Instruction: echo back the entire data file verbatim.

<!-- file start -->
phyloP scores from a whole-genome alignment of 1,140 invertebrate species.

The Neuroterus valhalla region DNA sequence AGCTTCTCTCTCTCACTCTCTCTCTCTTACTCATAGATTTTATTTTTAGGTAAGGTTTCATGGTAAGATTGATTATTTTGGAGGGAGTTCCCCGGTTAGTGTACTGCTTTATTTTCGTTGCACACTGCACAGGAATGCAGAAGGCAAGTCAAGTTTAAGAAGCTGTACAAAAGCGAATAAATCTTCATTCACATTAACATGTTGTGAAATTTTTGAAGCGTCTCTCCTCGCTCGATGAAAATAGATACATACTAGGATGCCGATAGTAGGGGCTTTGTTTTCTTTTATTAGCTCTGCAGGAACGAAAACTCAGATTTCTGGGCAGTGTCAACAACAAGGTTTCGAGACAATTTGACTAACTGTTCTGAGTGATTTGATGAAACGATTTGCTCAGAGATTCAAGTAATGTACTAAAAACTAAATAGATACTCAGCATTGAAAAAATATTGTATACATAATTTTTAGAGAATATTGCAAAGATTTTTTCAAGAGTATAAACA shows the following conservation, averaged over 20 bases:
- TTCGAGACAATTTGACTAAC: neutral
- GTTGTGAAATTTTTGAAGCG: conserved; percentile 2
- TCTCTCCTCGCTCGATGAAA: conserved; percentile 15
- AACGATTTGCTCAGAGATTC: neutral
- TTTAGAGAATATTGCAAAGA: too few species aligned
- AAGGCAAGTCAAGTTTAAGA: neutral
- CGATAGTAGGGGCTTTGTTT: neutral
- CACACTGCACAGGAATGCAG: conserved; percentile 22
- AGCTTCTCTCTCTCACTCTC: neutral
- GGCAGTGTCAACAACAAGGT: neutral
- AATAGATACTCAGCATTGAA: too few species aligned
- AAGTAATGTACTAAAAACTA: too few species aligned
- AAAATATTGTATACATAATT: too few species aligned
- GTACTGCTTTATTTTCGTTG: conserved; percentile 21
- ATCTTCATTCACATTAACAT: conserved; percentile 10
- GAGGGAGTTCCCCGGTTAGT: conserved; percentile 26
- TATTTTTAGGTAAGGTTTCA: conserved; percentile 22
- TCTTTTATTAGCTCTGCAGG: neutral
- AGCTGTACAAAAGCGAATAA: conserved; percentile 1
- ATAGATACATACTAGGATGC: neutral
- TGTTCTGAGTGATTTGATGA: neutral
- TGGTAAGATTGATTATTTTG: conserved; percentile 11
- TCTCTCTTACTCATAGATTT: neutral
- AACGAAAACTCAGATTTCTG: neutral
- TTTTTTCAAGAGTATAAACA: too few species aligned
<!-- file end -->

phyloP scores from a whole-genome alignment of 1,140 invertebrate species.

The Neuroterus valhalla region DNA sequence AGCTTCTCTCTCTCACTCTCTCTCTCTTACTCATAGATTTTATTTTTAGGTAAGGTTTCATGGTAAGATTGATTATTTTGGAGGGAGTTCCCCGGTTAGTGTACTGCTTTATTTTCGTTGCACACTGCACAGGAATGCAGAAGGCAAGTCAAGTTTAAGAAGCTGTACAAAAGCGAATAAATCTTCATTCACATTAACATGTTGTGAAATTTTTGAAGCGTCTCTCCTCGCTCGATGAAAATAGATACATACTAGGATGCCGATAGTAGGGGCTTTGTTTTCTTTTATTAGCTCTGCAGGAACGAAAACTCAGATTTCTGGGCAGTGTCAACAACAAGGTTTCGAGACAATTTGACTAACTGTTCTGAGTGATTTGATGAAACGATTTGCTCAGAGATTCAAGTAATGTACTAAAAACTAAATAGATACTCAGCATTGAAAAAATATTGTATACATAATTTTTAGAGAATATTGCAAAGATTTTTTCAAGAGTATAAACA shows the following conservation, averaged over 20 bases:
- TTCGAGACAATTTGACTAAC: neutral
- GTTGTGAAATTTTTGAAGCG: conserved; percentile 2
- TCTCTCCTCGCTCGATGAAA: conserved; percentile 15
- AACGATTTGCTCAGAGATTC: neutral
- TTTAGAGAATATTGCAAAGA: too few species aligned
- AAGGCAAGTCAAGTTTAAGA: neutral
- CGATAGTAGGGGCTTTGTTT: neutral
- CACACTGCACAGGAATGCAG: conserved; percentile 22
- AGCTTCTCTCTCTCACTCTC: neutral
- GGCAGTGTCAACAACAAGGT: neutral
- AATAGATACTCAGCATTGAA: too few species aligned
- AAGTAATGTACTAAAAACTA: too few species aligned
- AAAATATTGTATACATAATT: too few species aligned
- GTACTGCTTTATTTTCGTTG: conserved; percentile 21
- ATCTTCATTCACATTAACAT: conserved; percentile 10
- GAGGGAGTTCCCCGGTTAGT: conserved; percentile 26
- TATTTTTAGGTAAGGTTTCA: conserved; percentile 22
- TCTTTTATTAGCTCTGCAGG: neutral
- AGCTGTACAAAAGCGAATAA: conserved; percentile 1
- ATAGATACATACTAGGATGC: neutral
- TGTTCTGAGTGATTTGATGA: neutral
- TGGTAAGATTGATTATTTTG: conserved; percentile 11
- TCTCTCTTACTCATAGATTT: neutral
- AACGAAAACTCAGATTTCTG: neutral
- TTTTTTCAAGAGTATAAACA: too few species aligned